Lagos — Experts in Nigeria’s oil and gas sector have urged the federal government to license a purely oil and gas bank to cater for investors needs.
The call was made during the First Akomeno Oteri Annual Lecture organised by the Nigerian Association of Petroleum Explorationist, NAPE in celebration of its 45th anniversary.
Managing Director of AMNI Nigeria Limited, Mr. Tunde Afolabi, who championed the call, said a solely oil and gas bank is needed because it would better understand the dynamics of the sector as against a general bank.
According to him, banks funding to the country’s oil and gas sector dropped by $3 billion in 2019, adding it may further dwindle this year and beyond if a drastic solution to financing challenges is not sought. Indigenous oil companies operating the marginal fields are the worst hit in terms of funding constraints.
Nigeria’s oil and gas industry had enjoyed a robust funding of around $12.5 billion in 2014.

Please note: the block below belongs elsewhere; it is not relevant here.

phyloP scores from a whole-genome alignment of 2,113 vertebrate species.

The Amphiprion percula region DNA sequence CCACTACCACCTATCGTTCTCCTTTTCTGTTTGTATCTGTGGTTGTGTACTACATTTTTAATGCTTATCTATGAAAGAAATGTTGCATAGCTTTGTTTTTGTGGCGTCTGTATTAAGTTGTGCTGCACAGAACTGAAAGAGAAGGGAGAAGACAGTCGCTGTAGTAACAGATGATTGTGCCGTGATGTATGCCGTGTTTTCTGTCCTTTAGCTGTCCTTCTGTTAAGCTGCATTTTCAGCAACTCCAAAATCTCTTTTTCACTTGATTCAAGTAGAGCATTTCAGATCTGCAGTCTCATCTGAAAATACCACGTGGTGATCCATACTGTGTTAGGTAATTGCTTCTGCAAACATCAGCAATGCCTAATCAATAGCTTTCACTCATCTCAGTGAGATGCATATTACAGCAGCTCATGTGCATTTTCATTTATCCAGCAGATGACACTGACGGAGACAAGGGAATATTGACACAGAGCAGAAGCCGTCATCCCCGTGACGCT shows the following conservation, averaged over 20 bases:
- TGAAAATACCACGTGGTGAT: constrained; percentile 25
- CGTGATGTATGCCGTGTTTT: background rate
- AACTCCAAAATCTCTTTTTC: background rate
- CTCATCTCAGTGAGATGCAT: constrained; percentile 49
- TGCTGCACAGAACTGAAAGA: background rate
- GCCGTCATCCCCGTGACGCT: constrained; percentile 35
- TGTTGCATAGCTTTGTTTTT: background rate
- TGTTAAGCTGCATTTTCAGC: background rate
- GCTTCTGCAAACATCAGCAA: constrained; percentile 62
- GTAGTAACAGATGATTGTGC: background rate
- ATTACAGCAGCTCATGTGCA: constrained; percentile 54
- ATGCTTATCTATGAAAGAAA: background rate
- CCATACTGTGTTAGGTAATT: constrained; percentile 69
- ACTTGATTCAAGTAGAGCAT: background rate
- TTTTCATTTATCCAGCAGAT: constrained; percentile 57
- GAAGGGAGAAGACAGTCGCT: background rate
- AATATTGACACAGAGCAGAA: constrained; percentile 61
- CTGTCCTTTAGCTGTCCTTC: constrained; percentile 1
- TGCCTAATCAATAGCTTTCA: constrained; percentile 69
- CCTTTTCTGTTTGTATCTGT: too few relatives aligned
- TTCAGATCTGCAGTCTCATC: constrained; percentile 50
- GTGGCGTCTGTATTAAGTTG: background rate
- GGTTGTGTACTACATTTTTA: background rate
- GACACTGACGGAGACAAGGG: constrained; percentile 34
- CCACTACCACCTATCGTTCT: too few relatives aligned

Afolabi said capital spend of the oil industry between 2010 to 2019 was influenced by high oil prices, adding that drop in prices had affected oil exploration, production and investment.
He revealed that the yearly capital spending of the sector when oil prices averaged $100 per barrel was around $18 billion, however, investments had since crashed to $7.5 billion per annum between 2016-2019 when oil price averaged $60 per barrel.
Oil prices had dropped to around $18 per barrel at the first quarter of 2020 as a result of the coronavirus pandemic as against $60 per barrel in January.
As a result, over 100 million of crude oil were left stranded without buyers.
Countries such as Nigeria that depended on revenue from crude oil exports suffered the most as the country could not fund its 2020 national budget, leading to a number of decisions such as deregulation and an end to the fuel subsidy era.
Oil prices have since climbed to around $45 per barrel on Friday.